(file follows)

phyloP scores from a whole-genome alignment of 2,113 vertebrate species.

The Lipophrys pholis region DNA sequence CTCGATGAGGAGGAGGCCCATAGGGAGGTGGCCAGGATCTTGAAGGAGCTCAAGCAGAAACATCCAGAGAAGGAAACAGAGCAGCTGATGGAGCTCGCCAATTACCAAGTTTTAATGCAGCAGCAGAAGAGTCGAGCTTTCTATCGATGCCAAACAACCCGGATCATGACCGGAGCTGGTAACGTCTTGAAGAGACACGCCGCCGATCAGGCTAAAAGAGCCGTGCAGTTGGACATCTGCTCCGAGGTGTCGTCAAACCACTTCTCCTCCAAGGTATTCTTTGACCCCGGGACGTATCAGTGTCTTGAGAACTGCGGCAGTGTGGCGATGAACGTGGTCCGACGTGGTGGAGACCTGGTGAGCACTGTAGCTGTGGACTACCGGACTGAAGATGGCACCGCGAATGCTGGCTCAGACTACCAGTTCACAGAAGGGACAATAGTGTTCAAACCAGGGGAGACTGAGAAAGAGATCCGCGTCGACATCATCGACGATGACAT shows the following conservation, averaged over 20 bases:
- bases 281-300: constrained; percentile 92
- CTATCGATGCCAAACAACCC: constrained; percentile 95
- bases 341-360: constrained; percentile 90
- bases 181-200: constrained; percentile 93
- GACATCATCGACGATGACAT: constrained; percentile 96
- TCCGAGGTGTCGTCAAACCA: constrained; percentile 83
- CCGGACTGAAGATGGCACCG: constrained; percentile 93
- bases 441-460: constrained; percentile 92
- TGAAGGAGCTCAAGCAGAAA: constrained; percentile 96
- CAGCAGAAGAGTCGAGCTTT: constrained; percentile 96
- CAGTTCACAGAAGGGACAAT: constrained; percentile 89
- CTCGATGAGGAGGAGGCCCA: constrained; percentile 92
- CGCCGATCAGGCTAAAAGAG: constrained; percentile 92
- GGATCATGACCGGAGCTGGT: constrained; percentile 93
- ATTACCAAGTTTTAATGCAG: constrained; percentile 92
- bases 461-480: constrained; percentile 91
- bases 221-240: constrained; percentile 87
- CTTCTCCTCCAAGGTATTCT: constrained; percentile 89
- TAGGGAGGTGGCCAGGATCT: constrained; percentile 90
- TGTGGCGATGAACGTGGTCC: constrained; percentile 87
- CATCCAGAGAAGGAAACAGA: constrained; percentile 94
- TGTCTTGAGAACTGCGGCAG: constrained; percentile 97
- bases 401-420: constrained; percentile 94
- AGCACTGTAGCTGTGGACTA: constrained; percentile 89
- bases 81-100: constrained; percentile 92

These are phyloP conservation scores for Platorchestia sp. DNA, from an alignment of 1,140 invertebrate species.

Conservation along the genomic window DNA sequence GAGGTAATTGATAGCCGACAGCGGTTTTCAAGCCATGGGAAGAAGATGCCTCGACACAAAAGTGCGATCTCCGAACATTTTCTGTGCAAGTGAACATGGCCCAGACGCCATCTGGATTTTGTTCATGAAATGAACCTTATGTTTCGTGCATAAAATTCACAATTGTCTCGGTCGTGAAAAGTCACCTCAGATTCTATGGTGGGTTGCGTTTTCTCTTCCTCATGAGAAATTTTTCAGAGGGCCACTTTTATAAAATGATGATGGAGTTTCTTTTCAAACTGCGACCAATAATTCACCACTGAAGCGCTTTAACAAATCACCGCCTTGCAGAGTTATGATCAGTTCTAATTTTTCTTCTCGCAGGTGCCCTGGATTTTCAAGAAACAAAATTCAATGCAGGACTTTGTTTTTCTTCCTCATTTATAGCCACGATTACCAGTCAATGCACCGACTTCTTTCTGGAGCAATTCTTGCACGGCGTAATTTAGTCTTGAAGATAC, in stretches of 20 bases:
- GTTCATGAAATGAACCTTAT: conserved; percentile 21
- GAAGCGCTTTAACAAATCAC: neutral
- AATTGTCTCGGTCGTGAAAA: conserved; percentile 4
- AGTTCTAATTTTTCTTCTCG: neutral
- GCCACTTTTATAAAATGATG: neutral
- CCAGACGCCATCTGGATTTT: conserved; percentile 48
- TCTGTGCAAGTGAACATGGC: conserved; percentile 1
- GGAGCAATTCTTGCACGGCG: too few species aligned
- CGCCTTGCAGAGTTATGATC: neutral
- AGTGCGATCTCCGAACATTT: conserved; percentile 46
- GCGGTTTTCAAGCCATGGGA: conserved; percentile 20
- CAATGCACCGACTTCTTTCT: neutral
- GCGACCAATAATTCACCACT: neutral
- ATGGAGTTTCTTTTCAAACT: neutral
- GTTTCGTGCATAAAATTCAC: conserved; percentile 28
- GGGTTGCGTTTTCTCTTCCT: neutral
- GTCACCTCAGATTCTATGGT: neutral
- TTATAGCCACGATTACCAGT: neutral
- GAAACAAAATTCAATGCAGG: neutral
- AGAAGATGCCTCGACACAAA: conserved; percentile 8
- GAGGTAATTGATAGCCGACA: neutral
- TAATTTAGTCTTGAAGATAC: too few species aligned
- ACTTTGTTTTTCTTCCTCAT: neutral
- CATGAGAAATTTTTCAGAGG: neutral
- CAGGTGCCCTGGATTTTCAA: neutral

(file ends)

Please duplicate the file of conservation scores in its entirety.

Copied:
phyloP scores from a whole-genome alignment of 2,113 vertebrate species.

The Lipophrys pholis region DNA sequence CTCGATGAGGAGGAGGCCCATAGGGAGGTGGCCAGGATCTTGAAGGAGCTCAAGCAGAAACATCCAGAGAAGGAAACAGAGCAGCTGATGGAGCTCGCCAATTACCAAGTTTTAATGCAGCAGCAGAAGAGTCGAGCTTTCTATCGATGCCAAACAACCCGGATCATGACCGGAGCTGGTAACGTCTTGAAGAGACACGCCGCCGATCAGGCTAAAAGAGCCGTGCAGTTGGACATCTGCTCCGAGGTGTCGTCAAACCACTTCTCCTCCAAGGTATTCTTTGACCCCGGGACGTATCAGTGTCTTGAGAACTGCGGCAGTGTGGCGATGAACGTGGTCCGACGTGGTGGAGACCTGGTGAGCACTGTAGCTGTGGACTACCGGACTGAAGATGGCACCGCGAATGCTGGCTCAGACTACCAGTTCACAGAAGGGACAATAGTGTTCAAACCAGGGGAGACTGAGAAAGAGATCCGCGTCGACATCATCGACGATGACAT shows the following conservation, averaged over 20 bases:
- bases 281-300: constrained; percentile 92
- CTATCGATGCCAAACAACCC: constrained; percentile 95
- bases 341-360: constrained; percentile 90
- bases 181-200: constrained; percentile 93
- GACATCATCGACGATGACAT: constrained; percentile 96
- TCCGAGGTGTCGTCAAACCA: constrained; percentile 83
- CCGGACTGAAGATGGCACCG: constrained; percentile 93
- bases 441-460: constrained; percentile 92
- TGAAGGAGCTCAAGCAGAAA: constrained; percentile 96
- CAGCAGAAGAGTCGAGCTTT: constrained; percentile 96
- CAGTTCACAGAAGGGACAAT: constrained; percentile 89
- CTCGATGAGGAGGAGGCCCA: constrained; percentile 92
- CGCCGATCAGGCTAAAAGAG: constrained; percentile 92
- GGATCATGACCGGAGCTGGT: constrained; percentile 93
- ATTACCAAGTTTTAATGCAG: constrained; percentile 92
- bases 461-480: constrained; percentile 91
- bases 221-240: constrained; percentile 87
- CTTCTCCTCCAAGGTATTCT: constrained; percentile 89
- TAGGGAGGTGGCCAGGATCT: constrained; percentile 90
- TGTGGCGATGAACGTGGTCC: constrained; percentile 87
- CATCCAGAGAAGGAAACAGA: constrained; percentile 94
- TGTCTTGAGAACTGCGGCAG: constrained; percentile 97
- bases 401-420: constrained; percentile 94
- AGCACTGTAGCTGTGGACTA: constrained; percentile 89
- bases 81-100: constrained; percentile 92

These are phyloP conservation scores for Platorchestia sp. DNA, from an alignment of 1,140 invertebrate species.

Conservation along the genomic window DNA sequence GAGGTAATTGATAGCCGACAGCGGTTTTCAAGCCATGGGAAGAAGATGCCTCGACACAAAAGTGCGATCTCCGAACATTTTCTGTGCAAGTGAACATGGCCCAGACGCCATCTGGATTTTGTTCATGAAATGAACCTTATGTTTCGTGCATAAAATTCACAATTGTCTCGGTCGTGAAAAGTCACCTCAGATTCTATGGTGGGTTGCGTTTTCTCTTCCTCATGAGAAATTTTTCAGAGGGCCACTTTTATAAAATGATGATGGAGTTTCTTTTCAAACTGCGACCAATAATTCACCACTGAAGCGCTTTAACAAATCACCGCCTTGCAGAGTTATGATCAGTTCTAATTTTTCTTCTCGCAGGTGCCCTGGATTTTCAAGAAACAAAATTCAATGCAGGACTTTGTTTTTCTTCCTCATTTATAGCCACGATTACCAGTCAATGCACCGACTTCTTTCTGGAGCAATTCTTGCACGGCGTAATTTAGTCTTGAAGATAC, in stretches of 20 bases:
- GTTCATGAAATGAACCTTAT: conserved; percentile 21
- GAAGCGCTTTAACAAATCAC: neutral
- AATTGTCTCGGTCGTGAAAA: conserved; percentile 4
- AGTTCTAATTTTTCTTCTCG: neutral
- GCCACTTTTATAAAATGATG: neutral
- CCAGACGCCATCTGGATTTT: conserved; percentile 48
- TCTGTGCAAGTGAACATGGC: conserved; percentile 1
- GGAGCAATTCTTGCACGGCG: too few species aligned
- CGCCTTGCAGAGTTATGATC: neutral
- AGTGCGATCTCCGAACATTT: conserved; percentile 46
- GCGGTTTTCAAGCCATGGGA: conserved; percentile 20
- CAATGCACCGACTTCTTTCT: neutral
- GCGACCAATAATTCACCACT: neutral
- ATGGAGTTTCTTTTCAAACT: neutral
- GTTTCGTGCATAAAATTCAC: conserved; percentile 28
- GGGTTGCGTTTTCTCTTCCT: neutral
- GTCACCTCAGATTCTATGGT: neutral
- TTATAGCCACGATTACCAGT: neutral
- GAAACAAAATTCAATGCAGG: neutral
- AGAAGATGCCTCGACACAAA: conserved; percentile 8
- GAGGTAATTGATAGCCGACA: neutral
- TAATTTAGTCTTGAAGATAC: too few species aligned
- ACTTTGTTTTTCTTCCTCAT: neutral
- CATGAGAAATTTTTCAGAGG: neutral
- CAGGTGCCCTGGATTTTCAA: neutral